Are religious Americans more careful with money?

Are religious Americans more careful with money? March 10, 2012

Dan Hess, at Seattle Pacific University, has looked at whether US cities with more religious people also tend to have fewer people getting into debt trouble.

He analysed data from 120 “Metropolitan Statistical Areas” – places with an average population of 1.7 million. You can see a least of the top 10 most religious, and top 10 least religious, in the box.

Overall, more religious metropolitan areas also had better credit scores, fewer foreclosures (by around two-thirds) and fewer bankruptcies (by around 50%).

These were all significant even after adjusting for other local factors, such as the total population of the area, average income, education, age, and the proportion of ethnic minorities. Hess even adjusted for the percentage of Republican voters in the area.

Hess puts this down to a direct and indirect effects.

Firstly , he proposes a direct effect, saying that:

Christian and Islamic scriptures espouse prudence and speak against carrying debt. For example, “The wicked borrows but does not pay back, but the righteous is generous and gives” (Psalms 37:21); “Pay to all what is owed to them: taxes to whom taxes are owed, revenue to whom revenue is owed, respect to whom respect is owed. Owe no one anything, except to love each other, for the one who loves another has fulfilled the law” (Romans 13:7, 8). The Quran states, “If the debtor is in distress, then let there be postponement until he is in ease” (2:280).

Secondly, he says, religion is specifically sought out by “risk-averse individuals who are trying to reduce the anxiety about risk and uncertainty in their lives”. As a result, they are naturally less likely to take financial gambles.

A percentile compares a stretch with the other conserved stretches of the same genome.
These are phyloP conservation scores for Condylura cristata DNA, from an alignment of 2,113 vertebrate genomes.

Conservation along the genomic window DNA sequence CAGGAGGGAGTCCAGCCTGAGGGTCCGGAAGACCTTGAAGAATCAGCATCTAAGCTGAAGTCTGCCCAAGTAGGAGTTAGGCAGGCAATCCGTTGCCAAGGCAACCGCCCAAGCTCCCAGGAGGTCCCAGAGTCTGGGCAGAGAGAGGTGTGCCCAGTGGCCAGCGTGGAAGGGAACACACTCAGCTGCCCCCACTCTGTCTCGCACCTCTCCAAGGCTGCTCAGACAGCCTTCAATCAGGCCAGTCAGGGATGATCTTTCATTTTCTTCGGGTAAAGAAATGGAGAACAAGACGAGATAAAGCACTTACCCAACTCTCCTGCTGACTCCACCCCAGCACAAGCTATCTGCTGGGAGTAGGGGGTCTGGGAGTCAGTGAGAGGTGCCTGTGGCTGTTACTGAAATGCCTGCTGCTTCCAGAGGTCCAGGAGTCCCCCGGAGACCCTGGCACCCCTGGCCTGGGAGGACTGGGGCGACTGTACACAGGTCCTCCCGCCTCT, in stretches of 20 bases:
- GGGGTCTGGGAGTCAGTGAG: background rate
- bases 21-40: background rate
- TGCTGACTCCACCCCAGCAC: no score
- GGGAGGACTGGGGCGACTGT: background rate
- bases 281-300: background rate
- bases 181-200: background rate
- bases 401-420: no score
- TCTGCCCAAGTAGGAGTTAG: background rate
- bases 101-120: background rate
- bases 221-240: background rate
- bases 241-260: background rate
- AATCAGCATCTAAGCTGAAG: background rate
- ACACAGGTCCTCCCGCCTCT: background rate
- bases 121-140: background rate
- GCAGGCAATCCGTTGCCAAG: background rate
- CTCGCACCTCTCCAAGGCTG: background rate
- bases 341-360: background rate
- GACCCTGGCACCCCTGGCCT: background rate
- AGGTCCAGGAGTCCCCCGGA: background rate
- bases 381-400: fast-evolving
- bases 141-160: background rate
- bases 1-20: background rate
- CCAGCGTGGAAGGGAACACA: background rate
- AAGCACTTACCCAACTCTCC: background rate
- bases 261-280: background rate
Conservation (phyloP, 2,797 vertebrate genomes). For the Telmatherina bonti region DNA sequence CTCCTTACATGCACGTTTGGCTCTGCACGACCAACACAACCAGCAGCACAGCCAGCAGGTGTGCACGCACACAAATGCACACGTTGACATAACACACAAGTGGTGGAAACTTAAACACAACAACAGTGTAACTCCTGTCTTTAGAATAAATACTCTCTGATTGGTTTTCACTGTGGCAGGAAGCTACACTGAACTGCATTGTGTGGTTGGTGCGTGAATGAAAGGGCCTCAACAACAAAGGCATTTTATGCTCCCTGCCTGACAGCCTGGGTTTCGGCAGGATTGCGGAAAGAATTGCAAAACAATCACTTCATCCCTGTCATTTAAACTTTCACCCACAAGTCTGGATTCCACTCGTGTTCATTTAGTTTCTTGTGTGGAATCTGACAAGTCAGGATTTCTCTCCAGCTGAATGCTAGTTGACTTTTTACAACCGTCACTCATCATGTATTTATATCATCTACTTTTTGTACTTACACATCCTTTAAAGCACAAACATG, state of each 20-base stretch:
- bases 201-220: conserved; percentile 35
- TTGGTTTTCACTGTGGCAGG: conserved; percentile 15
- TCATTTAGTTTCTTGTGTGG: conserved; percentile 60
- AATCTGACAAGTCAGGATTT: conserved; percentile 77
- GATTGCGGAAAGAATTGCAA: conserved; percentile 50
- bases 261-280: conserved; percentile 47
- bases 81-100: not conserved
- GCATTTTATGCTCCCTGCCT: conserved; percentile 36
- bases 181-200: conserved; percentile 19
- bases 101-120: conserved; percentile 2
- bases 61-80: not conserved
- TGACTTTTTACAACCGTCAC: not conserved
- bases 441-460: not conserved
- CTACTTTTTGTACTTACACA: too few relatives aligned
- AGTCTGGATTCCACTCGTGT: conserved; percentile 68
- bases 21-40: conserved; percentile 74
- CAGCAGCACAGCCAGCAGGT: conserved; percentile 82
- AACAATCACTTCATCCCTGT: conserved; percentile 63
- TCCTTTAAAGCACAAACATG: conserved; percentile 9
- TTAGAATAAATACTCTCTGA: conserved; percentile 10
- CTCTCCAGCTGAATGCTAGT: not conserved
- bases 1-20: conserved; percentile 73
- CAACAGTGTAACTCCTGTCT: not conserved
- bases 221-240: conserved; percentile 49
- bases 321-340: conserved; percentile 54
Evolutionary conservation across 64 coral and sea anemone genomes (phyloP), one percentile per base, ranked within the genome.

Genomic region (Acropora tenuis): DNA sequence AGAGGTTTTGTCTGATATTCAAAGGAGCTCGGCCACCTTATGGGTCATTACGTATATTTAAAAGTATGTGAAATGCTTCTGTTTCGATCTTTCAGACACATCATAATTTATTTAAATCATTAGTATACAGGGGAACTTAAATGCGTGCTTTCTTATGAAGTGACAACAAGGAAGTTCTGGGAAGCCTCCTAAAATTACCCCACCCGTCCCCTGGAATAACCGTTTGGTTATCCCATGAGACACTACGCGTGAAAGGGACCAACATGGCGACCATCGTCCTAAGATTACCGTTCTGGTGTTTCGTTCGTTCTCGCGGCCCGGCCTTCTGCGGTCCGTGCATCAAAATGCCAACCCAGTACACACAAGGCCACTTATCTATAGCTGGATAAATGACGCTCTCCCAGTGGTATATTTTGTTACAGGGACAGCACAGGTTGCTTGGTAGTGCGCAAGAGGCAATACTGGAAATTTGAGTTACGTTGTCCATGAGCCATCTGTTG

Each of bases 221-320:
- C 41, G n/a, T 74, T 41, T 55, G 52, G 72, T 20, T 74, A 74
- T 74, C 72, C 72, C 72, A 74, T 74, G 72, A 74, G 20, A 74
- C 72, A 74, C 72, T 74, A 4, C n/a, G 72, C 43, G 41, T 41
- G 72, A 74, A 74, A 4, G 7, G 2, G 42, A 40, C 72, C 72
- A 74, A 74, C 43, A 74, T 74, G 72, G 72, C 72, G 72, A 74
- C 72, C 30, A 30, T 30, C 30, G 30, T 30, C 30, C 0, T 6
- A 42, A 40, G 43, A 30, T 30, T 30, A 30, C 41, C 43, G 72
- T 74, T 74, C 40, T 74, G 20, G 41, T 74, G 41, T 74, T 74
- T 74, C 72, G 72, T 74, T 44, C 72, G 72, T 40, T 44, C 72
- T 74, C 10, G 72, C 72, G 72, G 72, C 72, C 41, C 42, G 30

Now, both of these could plausibly influence attitudes to financial risk. However, I can’t see how the second would have any affect on the average debt levels in a county. Assuming, that is, that there are the same proportion of risk averse people in each area.

Which brings me to another point. Eyeballing that list, it seems to me that the two groups of cities have some pretty major cultural differences – of which religion is a part, but surely not the whole story. It strikes me that the least religious metropoli are well, more cosmopolitan.

By that I mean that they are more culturally diverse and culturally dynamic. They are the sorts of places that might attract risk takers. They also seem to be the sort of places to attract people for whom external show and image are important (extrinsics, in the jargon).

However, my knowledge of American geo-culture is not so hot, despite years of avid telly watching. So I can’t really put my finger on what it is – but those cities are just very different!
Dan W. Hess (2012). The Impact of Religiosity on Personal Financial Decisions Journal of Religion & Society, 14 (Link)

Creative Commons License This article by Tom Rees was first published on Epiphenom. It is licensed under Creative Commons.

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